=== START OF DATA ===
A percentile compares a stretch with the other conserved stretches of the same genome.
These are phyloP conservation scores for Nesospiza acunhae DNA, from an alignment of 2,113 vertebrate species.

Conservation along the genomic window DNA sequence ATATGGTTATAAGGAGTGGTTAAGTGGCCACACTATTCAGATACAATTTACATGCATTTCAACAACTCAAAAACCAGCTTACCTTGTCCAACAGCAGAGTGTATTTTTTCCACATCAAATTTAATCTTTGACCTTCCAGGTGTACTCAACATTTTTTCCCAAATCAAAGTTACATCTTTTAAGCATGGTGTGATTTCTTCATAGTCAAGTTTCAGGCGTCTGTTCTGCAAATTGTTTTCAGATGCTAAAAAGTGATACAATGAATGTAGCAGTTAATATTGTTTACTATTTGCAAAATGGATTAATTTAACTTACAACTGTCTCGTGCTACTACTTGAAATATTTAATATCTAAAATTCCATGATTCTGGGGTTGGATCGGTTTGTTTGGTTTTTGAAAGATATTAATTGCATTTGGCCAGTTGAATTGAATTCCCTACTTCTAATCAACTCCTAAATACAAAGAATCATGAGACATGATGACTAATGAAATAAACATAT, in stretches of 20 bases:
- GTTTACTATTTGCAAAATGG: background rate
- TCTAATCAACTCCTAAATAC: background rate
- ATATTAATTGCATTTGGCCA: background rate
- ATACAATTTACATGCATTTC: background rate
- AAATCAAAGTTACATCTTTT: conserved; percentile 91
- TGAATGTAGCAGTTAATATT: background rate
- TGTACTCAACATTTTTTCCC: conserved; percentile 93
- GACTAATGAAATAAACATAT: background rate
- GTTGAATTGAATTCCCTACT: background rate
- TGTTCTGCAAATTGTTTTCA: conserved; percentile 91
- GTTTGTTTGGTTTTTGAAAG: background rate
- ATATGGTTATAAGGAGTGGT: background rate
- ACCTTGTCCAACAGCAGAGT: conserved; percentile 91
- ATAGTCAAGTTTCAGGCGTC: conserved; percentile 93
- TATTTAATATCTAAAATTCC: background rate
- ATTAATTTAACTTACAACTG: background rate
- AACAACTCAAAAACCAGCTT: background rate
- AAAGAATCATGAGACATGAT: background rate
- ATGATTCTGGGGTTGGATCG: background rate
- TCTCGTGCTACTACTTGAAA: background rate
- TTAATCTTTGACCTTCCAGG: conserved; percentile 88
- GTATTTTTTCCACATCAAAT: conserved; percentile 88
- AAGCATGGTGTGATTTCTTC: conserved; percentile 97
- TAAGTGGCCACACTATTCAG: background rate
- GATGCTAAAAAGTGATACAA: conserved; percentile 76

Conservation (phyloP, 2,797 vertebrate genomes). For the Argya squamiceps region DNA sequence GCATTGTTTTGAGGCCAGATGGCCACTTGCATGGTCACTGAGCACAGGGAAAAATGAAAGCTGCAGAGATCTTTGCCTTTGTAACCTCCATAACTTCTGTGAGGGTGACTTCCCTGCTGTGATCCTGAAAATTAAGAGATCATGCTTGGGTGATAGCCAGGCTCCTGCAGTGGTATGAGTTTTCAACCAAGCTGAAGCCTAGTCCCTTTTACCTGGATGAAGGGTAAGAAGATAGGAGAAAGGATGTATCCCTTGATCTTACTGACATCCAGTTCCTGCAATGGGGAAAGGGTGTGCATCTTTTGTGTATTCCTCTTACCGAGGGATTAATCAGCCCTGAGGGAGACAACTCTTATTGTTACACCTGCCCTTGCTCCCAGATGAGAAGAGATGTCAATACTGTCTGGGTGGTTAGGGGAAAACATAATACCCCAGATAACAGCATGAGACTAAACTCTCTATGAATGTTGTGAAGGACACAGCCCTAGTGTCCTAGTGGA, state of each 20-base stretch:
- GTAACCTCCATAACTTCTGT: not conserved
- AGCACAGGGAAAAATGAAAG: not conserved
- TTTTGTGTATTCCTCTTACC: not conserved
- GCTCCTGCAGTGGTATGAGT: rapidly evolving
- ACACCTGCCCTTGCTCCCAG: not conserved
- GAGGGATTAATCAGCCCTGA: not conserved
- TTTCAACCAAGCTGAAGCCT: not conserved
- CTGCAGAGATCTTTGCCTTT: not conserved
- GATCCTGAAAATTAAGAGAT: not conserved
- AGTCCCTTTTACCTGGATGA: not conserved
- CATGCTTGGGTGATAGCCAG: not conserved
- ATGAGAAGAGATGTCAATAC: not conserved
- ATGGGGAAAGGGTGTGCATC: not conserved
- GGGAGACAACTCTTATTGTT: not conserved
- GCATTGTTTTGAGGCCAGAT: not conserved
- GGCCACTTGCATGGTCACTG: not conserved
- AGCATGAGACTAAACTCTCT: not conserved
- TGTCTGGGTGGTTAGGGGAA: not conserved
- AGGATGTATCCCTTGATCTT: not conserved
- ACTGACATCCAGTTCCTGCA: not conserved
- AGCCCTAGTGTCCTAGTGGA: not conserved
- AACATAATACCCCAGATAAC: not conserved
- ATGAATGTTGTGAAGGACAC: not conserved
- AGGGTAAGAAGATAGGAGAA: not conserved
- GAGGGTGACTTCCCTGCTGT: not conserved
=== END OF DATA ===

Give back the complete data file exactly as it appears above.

A percentile compares a stretch with the other conserved stretches of the same genome.
These are phyloP conservation scores for Nesospiza acunhae DNA, from an alignment of 2,113 vertebrate species.

Conservation along the genomic window DNA sequence ATATGGTTATAAGGAGTGGTTAAGTGGCCACACTATTCAGATACAATTTACATGCATTTCAACAACTCAAAAACCAGCTTACCTTGTCCAACAGCAGAGTGTATTTTTTCCACATCAAATTTAATCTTTGACCTTCCAGGTGTACTCAACATTTTTTCCCAAATCAAAGTTACATCTTTTAAGCATGGTGTGATTTCTTCATAGTCAAGTTTCAGGCGTCTGTTCTGCAAATTGTTTTCAGATGCTAAAAAGTGATACAATGAATGTAGCAGTTAATATTGTTTACTATTTGCAAAATGGATTAATTTAACTTACAACTGTCTCGTGCTACTACTTGAAATATTTAATATCTAAAATTCCATGATTCTGGGGTTGGATCGGTTTGTTTGGTTTTTGAAAGATATTAATTGCATTTGGCCAGTTGAATTGAATTCCCTACTTCTAATCAACTCCTAAATACAAAGAATCATGAGACATGATGACTAATGAAATAAACATAT, in stretches of 20 bases:
- GTTTACTATTTGCAAAATGG: background rate
- TCTAATCAACTCCTAAATAC: background rate
- ATATTAATTGCATTTGGCCA: background rate
- ATACAATTTACATGCATTTC: background rate
- AAATCAAAGTTACATCTTTT: conserved; percentile 91
- TGAATGTAGCAGTTAATATT: background rate
- TGTACTCAACATTTTTTCCC: conserved; percentile 93
- GACTAATGAAATAAACATAT: background rate
- GTTGAATTGAATTCCCTACT: background rate
- TGTTCTGCAAATTGTTTTCA: conserved; percentile 91
- GTTTGTTTGGTTTTTGAAAG: background rate
- ATATGGTTATAAGGAGTGGT: background rate
- ACCTTGTCCAACAGCAGAGT: conserved; percentile 91
- ATAGTCAAGTTTCAGGCGTC: conserved; percentile 93
- TATTTAATATCTAAAATTCC: background rate
- ATTAATTTAACTTACAACTG: background rate
- AACAACTCAAAAACCAGCTT: background rate
- AAAGAATCATGAGACATGAT: background rate
- ATGATTCTGGGGTTGGATCG: background rate
- TCTCGTGCTACTACTTGAAA: background rate
- TTAATCTTTGACCTTCCAGG: conserved; percentile 88
- GTATTTTTTCCACATCAAAT: conserved; percentile 88
- AAGCATGGTGTGATTTCTTC: conserved; percentile 97
- TAAGTGGCCACACTATTCAG: background rate
- GATGCTAAAAAGTGATACAA: conserved; percentile 76

Conservation (phyloP, 2,797 vertebrate genomes). For the Argya squamiceps region DNA sequence GCATTGTTTTGAGGCCAGATGGCCACTTGCATGGTCACTGAGCACAGGGAAAAATGAAAGCTGCAGAGATCTTTGCCTTTGTAACCTCCATAACTTCTGTGAGGGTGACTTCCCTGCTGTGATCCTGAAAATTAAGAGATCATGCTTGGGTGATAGCCAGGCTCCTGCAGTGGTATGAGTTTTCAACCAAGCTGAAGCCTAGTCCCTTTTACCTGGATGAAGGGTAAGAAGATAGGAGAAAGGATGTATCCCTTGATCTTACTGACATCCAGTTCCTGCAATGGGGAAAGGGTGTGCATCTTTTGTGTATTCCTCTTACCGAGGGATTAATCAGCCCTGAGGGAGACAACTCTTATTGTTACACCTGCCCTTGCTCCCAGATGAGAAGAGATGTCAATACTGTCTGGGTGGTTAGGGGAAAACATAATACCCCAGATAACAGCATGAGACTAAACTCTCTATGAATGTTGTGAAGGACACAGCCCTAGTGTCCTAGTGGA, state of each 20-base stretch:
- GTAACCTCCATAACTTCTGT: not conserved
- AGCACAGGGAAAAATGAAAG: not conserved
- TTTTGTGTATTCCTCTTACC: not conserved
- GCTCCTGCAGTGGTATGAGT: rapidly evolving
- ACACCTGCCCTTGCTCCCAG: not conserved
- GAGGGATTAATCAGCCCTGA: not conserved
- TTTCAACCAAGCTGAAGCCT: not conserved
- CTGCAGAGATCTTTGCCTTT: not conserved
- GATCCTGAAAATTAAGAGAT: not conserved
- AGTCCCTTTTACCTGGATGA: not conserved
- CATGCTTGGGTGATAGCCAG: not conserved
- ATGAGAAGAGATGTCAATAC: not conserved
- ATGGGGAAAGGGTGTGCATC: not conserved
- GGGAGACAACTCTTATTGTT: not conserved
- GCATTGTTTTGAGGCCAGAT: not conserved
- GGCCACTTGCATGGTCACTG: not conserved
- AGCATGAGACTAAACTCTCT: not conserved
- TGTCTGGGTGGTTAGGGGAA: not conserved
- AGGATGTATCCCTTGATCTT: not conserved
- ACTGACATCCAGTTCCTGCA: not conserved
- AGCCCTAGTGTCCTAGTGGA: not conserved
- AACATAATACCCCAGATAAC: not conserved
- ATGAATGTTGTGAAGGACAC: not conserved
- AGGGTAAGAAGATAGGAGAA: not conserved
- GAGGGTGACTTCCCTGCTGT: not conserved